Once these kinds of questions have been answered, the next step is finalizing either a Lease or License agreement. Unlike leases, license agreements give the artist or gallery owner the right to use the space without being a tenant in possession. License agreements give both parties more flexibility in that they can more easily terminate an arrangement that is not working. License agreements are much simpler, and therefore more ideal for short-term arrangements in which both lessors and lessees want to keep legal fees to a minimum.

Though pop-ups are often short-term or one-off happenings, tenants should take many of the same precautions they would for long-term spaces. If there’s more than one principal shareholder involved, form a shareholder agreement; options include a Subchapter S Corporation, which is cheaper and involves less hassle to form, and a Limited Liability Company (LLC). LLC’s are especially useful for “roving galleries” that plan on setting up shop in different locations in the future, or in multiple locations at the same time. This is because LLC’s provide more ways to attract investors and raise capital as needed for various projects.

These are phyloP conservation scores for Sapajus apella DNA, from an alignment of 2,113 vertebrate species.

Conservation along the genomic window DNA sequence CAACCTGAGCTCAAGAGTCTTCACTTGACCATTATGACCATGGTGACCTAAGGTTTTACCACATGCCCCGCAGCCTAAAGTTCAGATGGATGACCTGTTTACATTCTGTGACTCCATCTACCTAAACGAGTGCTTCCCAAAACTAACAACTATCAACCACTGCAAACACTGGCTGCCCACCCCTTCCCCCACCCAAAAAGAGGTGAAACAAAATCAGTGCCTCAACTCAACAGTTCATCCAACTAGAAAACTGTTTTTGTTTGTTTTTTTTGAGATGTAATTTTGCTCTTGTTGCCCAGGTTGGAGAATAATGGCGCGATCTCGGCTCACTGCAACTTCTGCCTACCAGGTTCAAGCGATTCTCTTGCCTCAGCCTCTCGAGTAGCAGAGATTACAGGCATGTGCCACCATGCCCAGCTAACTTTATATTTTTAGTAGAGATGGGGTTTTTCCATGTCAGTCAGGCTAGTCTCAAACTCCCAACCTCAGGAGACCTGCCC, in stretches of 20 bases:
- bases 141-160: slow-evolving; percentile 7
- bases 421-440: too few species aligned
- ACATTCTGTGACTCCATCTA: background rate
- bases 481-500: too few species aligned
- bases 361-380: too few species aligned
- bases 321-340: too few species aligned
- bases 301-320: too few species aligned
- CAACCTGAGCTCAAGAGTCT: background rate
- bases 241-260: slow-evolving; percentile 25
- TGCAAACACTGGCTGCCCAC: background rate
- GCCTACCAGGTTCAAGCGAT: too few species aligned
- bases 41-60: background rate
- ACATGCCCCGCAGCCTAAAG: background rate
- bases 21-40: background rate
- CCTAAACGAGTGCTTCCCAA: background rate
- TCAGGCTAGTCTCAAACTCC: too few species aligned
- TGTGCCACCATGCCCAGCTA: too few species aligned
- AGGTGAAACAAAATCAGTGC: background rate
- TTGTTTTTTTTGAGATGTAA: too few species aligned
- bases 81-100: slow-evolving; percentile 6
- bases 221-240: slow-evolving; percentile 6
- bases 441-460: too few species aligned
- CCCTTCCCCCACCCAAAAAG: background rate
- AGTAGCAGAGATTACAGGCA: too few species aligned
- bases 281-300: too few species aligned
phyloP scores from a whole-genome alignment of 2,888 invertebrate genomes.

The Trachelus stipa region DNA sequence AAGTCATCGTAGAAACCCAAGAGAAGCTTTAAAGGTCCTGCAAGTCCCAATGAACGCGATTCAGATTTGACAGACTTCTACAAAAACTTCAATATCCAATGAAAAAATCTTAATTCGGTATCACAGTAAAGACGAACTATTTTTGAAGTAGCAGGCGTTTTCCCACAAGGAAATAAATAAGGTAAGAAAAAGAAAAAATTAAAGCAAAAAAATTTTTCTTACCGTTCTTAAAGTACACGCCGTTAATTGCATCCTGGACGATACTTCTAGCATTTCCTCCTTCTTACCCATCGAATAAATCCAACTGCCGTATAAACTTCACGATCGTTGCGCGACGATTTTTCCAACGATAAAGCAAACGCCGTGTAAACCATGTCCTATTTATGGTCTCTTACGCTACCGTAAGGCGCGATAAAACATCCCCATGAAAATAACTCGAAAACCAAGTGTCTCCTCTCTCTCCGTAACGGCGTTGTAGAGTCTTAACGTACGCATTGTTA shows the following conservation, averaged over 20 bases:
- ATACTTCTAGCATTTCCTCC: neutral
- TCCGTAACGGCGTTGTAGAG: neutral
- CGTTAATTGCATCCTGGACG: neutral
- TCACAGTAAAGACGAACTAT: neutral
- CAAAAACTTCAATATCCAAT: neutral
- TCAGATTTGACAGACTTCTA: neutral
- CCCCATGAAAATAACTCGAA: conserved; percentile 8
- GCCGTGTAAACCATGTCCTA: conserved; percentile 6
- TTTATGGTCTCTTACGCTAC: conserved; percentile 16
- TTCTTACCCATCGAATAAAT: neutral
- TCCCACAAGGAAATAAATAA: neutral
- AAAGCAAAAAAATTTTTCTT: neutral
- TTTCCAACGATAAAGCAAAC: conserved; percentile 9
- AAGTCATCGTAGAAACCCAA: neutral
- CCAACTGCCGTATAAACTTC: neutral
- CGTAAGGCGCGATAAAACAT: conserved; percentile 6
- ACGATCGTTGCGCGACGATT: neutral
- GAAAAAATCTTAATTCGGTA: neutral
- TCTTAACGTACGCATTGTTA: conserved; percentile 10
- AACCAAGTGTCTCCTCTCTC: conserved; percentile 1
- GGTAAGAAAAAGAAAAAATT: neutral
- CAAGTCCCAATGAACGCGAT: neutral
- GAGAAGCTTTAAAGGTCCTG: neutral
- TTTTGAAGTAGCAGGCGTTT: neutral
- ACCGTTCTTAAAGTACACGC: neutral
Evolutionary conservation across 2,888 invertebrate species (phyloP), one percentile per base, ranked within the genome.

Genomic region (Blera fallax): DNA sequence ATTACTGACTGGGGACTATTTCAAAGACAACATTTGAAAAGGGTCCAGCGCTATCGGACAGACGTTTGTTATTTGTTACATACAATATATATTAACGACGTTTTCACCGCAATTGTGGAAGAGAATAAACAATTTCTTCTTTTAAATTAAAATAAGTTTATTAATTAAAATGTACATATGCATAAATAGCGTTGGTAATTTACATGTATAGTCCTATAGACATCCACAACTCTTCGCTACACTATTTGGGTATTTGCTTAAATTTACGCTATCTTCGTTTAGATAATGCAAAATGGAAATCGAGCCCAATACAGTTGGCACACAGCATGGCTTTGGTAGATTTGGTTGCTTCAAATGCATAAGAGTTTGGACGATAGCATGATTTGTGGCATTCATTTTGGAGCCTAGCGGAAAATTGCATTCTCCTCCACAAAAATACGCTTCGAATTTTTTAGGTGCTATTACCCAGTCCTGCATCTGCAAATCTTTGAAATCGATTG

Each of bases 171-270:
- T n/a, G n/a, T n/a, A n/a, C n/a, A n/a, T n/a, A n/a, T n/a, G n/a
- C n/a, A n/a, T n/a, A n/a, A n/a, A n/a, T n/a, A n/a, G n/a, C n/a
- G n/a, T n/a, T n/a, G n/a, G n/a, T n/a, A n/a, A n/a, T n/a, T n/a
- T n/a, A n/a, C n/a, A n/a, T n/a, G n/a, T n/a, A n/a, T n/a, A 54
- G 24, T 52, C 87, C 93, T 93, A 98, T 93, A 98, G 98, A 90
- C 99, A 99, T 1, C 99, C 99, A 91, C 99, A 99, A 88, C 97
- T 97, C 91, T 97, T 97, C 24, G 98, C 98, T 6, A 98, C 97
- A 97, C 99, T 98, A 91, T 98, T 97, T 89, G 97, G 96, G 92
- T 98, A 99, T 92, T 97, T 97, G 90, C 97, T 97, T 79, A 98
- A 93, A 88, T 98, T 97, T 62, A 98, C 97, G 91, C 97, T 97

Every Corporation or LLC needs an Employer Tax ID Number (EIN). If you’re planning on selling art or other products through your corporation or LLC, you’ll need a Certificate of Authority to Collect Sales Tax from the New York State Department of Taxation and Finance. If a corporation or LLC is not compliant with all legal formalities and is sued, there is a chance that the individual shareholders may be held personally liable.